His coaching style has been particularly effective with the younger players that have come into the squad over his time, and also the players that will soon be making the jump. Danny Welbeck, Nick Powell, Jesse Lingard, and especially Adnan Januzaj, have all benefited from the skills that coach Meulensteen instilled in them.
“I think Manchester United, and the institute of Manchester United, and the history, have helped those guys, but there is no doubt that Rene has put his stamp on more of the creativity,” said van Elst. “The ability of players to play with confidence, and take on their players in certain areas, is something that he coaches. And you do see that from those guys. There are a whole bunch of players coming through the team soon, and we will see some of the results of the training filtering through.”
So cheer up United fans, there is hope on the horizon.
The other part of the convention is, of course, the display booths. Ewing Sports, a local company that is expanding into a new warehouse that is triple the size of the old, had a large display booth. So too did frmprinceton.com, the company bringing the Fundacion Real Madrid Academy over this spring and summer to run clinics.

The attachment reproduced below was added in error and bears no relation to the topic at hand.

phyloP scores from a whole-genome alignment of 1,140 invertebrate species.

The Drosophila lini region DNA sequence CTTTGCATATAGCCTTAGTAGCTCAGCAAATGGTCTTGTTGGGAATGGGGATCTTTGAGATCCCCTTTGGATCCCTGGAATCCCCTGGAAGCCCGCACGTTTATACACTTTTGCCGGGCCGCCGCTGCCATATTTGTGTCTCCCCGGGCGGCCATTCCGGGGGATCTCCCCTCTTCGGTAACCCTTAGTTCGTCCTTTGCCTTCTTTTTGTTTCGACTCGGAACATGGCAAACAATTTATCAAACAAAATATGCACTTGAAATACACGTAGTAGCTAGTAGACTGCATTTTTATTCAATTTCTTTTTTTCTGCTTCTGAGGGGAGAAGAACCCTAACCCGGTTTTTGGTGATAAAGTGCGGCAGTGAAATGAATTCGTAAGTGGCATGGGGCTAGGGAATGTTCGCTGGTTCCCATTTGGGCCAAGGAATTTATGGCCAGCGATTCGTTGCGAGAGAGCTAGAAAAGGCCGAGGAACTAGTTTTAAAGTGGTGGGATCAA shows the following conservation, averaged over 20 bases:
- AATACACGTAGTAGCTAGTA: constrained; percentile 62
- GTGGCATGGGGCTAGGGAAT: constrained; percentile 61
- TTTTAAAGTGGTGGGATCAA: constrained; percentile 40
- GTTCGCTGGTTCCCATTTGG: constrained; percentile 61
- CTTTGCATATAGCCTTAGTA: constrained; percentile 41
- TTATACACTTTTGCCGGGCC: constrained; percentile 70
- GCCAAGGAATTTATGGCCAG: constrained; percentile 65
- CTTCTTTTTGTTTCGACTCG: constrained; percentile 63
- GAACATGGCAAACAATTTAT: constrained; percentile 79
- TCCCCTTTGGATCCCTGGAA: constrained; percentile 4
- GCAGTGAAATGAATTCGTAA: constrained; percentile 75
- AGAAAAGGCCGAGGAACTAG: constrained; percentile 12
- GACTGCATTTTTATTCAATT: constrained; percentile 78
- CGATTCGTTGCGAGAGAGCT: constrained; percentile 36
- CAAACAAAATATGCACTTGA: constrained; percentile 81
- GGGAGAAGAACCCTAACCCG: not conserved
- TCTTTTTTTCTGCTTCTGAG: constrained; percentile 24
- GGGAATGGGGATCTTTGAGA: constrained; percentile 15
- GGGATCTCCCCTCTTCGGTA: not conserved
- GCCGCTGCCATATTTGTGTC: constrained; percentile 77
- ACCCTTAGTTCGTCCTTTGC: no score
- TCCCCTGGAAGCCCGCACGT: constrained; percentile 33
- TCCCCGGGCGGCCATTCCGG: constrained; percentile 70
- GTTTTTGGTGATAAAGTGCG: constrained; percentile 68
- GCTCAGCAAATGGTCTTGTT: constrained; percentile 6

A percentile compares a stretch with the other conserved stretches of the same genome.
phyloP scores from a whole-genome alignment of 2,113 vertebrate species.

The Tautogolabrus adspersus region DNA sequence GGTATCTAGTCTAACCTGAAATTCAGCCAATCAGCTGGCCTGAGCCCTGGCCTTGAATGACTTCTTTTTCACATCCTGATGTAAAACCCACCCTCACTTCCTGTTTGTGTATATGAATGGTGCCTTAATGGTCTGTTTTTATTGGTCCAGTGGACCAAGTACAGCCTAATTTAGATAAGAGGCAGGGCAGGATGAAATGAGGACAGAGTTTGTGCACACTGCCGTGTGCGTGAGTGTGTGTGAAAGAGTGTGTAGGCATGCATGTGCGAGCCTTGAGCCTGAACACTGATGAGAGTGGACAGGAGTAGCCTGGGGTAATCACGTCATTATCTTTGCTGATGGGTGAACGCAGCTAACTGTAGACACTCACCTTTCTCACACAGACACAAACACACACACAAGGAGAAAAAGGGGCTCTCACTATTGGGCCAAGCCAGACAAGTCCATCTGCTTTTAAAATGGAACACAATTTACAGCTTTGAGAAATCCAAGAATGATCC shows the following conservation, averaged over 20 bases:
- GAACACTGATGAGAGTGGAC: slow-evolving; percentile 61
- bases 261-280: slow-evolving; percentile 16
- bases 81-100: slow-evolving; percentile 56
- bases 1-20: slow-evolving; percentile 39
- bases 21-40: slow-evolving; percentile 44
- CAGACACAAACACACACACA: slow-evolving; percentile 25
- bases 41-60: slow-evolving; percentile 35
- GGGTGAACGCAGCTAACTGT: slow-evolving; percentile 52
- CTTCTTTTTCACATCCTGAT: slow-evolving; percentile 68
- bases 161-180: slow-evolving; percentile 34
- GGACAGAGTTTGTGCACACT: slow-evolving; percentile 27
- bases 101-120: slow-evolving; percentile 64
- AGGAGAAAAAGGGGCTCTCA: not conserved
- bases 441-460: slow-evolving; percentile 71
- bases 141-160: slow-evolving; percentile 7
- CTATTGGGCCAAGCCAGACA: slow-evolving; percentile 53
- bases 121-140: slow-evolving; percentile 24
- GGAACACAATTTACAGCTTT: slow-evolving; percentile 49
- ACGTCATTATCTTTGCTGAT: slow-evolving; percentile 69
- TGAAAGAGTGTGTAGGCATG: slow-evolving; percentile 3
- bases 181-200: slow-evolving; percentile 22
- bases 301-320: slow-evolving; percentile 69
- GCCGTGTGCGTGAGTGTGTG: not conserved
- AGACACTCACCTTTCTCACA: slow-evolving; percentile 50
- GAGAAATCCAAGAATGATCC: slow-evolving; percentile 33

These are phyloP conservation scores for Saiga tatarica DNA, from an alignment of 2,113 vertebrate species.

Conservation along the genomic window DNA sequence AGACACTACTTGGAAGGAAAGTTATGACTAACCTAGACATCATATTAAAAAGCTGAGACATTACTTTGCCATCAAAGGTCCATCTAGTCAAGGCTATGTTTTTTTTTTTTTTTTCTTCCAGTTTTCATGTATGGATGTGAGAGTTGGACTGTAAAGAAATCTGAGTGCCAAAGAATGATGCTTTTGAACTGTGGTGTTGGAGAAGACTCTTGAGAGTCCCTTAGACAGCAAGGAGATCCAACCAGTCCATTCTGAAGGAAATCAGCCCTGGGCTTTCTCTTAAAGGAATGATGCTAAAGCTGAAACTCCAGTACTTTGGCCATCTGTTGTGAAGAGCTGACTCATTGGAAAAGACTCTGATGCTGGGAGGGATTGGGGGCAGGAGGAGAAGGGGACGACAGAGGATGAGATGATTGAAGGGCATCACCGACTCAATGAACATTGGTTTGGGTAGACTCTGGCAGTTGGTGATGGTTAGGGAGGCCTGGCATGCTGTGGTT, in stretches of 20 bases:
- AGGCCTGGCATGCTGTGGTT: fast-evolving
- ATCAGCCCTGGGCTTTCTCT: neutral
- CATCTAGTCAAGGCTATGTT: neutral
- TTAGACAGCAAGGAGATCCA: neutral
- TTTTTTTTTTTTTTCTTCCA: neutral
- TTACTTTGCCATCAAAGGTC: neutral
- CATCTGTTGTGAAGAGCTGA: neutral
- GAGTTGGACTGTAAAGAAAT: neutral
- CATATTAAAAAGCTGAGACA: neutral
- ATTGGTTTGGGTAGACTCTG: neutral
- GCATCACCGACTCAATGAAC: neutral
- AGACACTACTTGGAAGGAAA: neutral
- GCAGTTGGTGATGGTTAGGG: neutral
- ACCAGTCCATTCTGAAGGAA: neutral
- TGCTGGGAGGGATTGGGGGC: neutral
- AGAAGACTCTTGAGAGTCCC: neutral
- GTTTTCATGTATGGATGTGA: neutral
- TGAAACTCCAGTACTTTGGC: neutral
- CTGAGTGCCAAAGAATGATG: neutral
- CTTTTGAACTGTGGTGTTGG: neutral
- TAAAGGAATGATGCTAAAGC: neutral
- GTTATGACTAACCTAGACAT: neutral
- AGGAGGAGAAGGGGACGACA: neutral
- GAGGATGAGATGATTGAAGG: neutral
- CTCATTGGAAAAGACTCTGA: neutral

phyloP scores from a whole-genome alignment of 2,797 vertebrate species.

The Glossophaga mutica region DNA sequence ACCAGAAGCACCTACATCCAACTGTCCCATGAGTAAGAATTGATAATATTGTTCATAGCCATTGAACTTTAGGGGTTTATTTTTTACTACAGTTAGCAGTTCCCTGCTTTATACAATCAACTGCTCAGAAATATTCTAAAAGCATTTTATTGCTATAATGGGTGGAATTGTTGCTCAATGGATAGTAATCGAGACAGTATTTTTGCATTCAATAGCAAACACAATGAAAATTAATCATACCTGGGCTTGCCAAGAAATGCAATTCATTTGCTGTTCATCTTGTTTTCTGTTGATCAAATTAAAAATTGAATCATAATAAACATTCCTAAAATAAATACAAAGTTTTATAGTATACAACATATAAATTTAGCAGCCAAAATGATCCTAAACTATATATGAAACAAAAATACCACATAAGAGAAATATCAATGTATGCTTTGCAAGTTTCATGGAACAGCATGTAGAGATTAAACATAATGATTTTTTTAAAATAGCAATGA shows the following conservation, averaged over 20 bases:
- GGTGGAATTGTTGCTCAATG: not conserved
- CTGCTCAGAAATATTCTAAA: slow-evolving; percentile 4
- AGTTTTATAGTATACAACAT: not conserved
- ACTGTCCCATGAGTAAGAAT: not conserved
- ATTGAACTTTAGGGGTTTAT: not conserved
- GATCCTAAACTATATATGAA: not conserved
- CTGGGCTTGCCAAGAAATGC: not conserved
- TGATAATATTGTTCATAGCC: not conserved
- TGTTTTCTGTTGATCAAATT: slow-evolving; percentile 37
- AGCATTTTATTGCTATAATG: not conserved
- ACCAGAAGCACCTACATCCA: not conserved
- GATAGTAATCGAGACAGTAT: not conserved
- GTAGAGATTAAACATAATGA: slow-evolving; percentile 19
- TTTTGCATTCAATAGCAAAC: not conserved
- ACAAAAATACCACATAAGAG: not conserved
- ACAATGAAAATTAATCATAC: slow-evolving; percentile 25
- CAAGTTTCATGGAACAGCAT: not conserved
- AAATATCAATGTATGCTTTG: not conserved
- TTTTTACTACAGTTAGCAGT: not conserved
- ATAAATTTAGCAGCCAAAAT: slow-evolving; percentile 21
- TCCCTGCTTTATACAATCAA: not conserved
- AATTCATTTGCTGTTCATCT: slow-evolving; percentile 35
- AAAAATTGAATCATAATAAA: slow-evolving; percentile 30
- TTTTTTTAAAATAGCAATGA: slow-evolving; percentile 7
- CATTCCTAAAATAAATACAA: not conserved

My favorite booth of the whole show was the Sports Scarf booth. They had hundreds of scarves on display from all kinds of football sides. They make many of the scarves that you see every weekend when you are watching Premier League, La Liga, or many of the other teams in action.
Carlos A. Coelho, the president and CEO, was there in the booth, along with his great support staff. Carlos is a huge Sporting Clube de Portugal fan, which means the Sporting scarf was right up front, and also that the Benfica scarves were hidden away. It is always great talking to a man as passionate about the sport as I am.